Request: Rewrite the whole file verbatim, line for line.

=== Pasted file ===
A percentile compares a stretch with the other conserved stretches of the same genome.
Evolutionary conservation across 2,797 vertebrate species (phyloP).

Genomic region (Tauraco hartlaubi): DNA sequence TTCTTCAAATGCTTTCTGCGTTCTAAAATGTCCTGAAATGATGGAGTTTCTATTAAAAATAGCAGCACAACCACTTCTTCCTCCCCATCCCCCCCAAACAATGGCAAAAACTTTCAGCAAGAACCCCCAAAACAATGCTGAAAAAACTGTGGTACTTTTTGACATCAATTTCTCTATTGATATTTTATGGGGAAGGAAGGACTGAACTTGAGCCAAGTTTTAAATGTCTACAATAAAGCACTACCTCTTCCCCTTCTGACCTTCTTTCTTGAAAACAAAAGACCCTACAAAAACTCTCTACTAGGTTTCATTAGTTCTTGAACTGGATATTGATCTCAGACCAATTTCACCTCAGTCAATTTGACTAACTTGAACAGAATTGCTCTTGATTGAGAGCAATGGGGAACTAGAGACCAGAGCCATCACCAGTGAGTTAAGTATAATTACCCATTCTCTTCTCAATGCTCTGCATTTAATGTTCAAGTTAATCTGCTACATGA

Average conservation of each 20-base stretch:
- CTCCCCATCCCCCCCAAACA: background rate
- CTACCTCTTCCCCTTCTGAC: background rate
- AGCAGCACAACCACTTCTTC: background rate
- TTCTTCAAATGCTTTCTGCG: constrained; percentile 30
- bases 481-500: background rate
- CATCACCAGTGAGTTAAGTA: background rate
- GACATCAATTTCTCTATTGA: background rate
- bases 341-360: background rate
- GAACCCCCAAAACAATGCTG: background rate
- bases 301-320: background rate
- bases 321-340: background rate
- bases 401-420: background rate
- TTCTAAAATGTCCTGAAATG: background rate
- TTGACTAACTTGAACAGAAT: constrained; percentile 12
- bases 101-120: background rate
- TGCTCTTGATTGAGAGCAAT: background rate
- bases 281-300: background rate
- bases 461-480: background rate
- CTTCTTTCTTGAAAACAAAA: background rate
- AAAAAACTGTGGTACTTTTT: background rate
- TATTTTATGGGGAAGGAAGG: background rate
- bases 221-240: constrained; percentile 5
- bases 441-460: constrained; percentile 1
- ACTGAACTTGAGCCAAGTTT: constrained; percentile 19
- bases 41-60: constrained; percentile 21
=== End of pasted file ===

A percentile compares a stretch with the other conserved stretches of the same genome.
Evolutionary conservation across 2,797 vertebrate species (phyloP).

Genomic region (Tauraco hartlaubi): DNA sequence TTCTTCAAATGCTTTCTGCGTTCTAAAATGTCCTGAAATGATGGAGTTTCTATTAAAAATAGCAGCACAACCACTTCTTCCTCCCCATCCCCCCCAAACAATGGCAAAAACTTTCAGCAAGAACCCCCAAAACAATGCTGAAAAAACTGTGGTACTTTTTGACATCAATTTCTCTATTGATATTTTATGGGGAAGGAAGGACTGAACTTGAGCCAAGTTTTAAATGTCTACAATAAAGCACTACCTCTTCCCCTTCTGACCTTCTTTCTTGAAAACAAAAGACCCTACAAAAACTCTCTACTAGGTTTCATTAGTTCTTGAACTGGATATTGATCTCAGACCAATTTCACCTCAGTCAATTTGACTAACTTGAACAGAATTGCTCTTGATTGAGAGCAATGGGGAACTAGAGACCAGAGCCATCACCAGTGAGTTAAGTATAATTACCCATTCTCTTCTCAATGCTCTGCATTTAATGTTCAAGTTAATCTGCTACATGA

Average conservation of each 20-base stretch:
- CTCCCCATCCCCCCCAAACA: background rate
- CTACCTCTTCCCCTTCTGAC: background rate
- AGCAGCACAACCACTTCTTC: background rate
- TTCTTCAAATGCTTTCTGCG: constrained; percentile 30
- bases 481-500: background rate
- CATCACCAGTGAGTTAAGTA: background rate
- GACATCAATTTCTCTATTGA: background rate
- bases 341-360: background rate
- GAACCCCCAAAACAATGCTG: background rate
- bases 301-320: background rate
- bases 321-340: background rate
- bases 401-420: background rate
- TTCTAAAATGTCCTGAAATG: background rate
- TTGACTAACTTGAACAGAAT: constrained; percentile 12
- bases 101-120: background rate
- TGCTCTTGATTGAGAGCAAT: background rate
- bases 281-300: background rate
- bases 461-480: background rate
- CTTCTTTCTTGAAAACAAAA: background rate
- AAAAAACTGTGGTACTTTTT: background rate
- TATTTTATGGGGAAGGAAGG: background rate
- bases 221-240: constrained; percentile 5
- bases 441-460: constrained; percentile 1
- ACTGAACTTGAGCCAAGTTT: constrained; percentile 19
- bases 41-60: constrained; percentile 21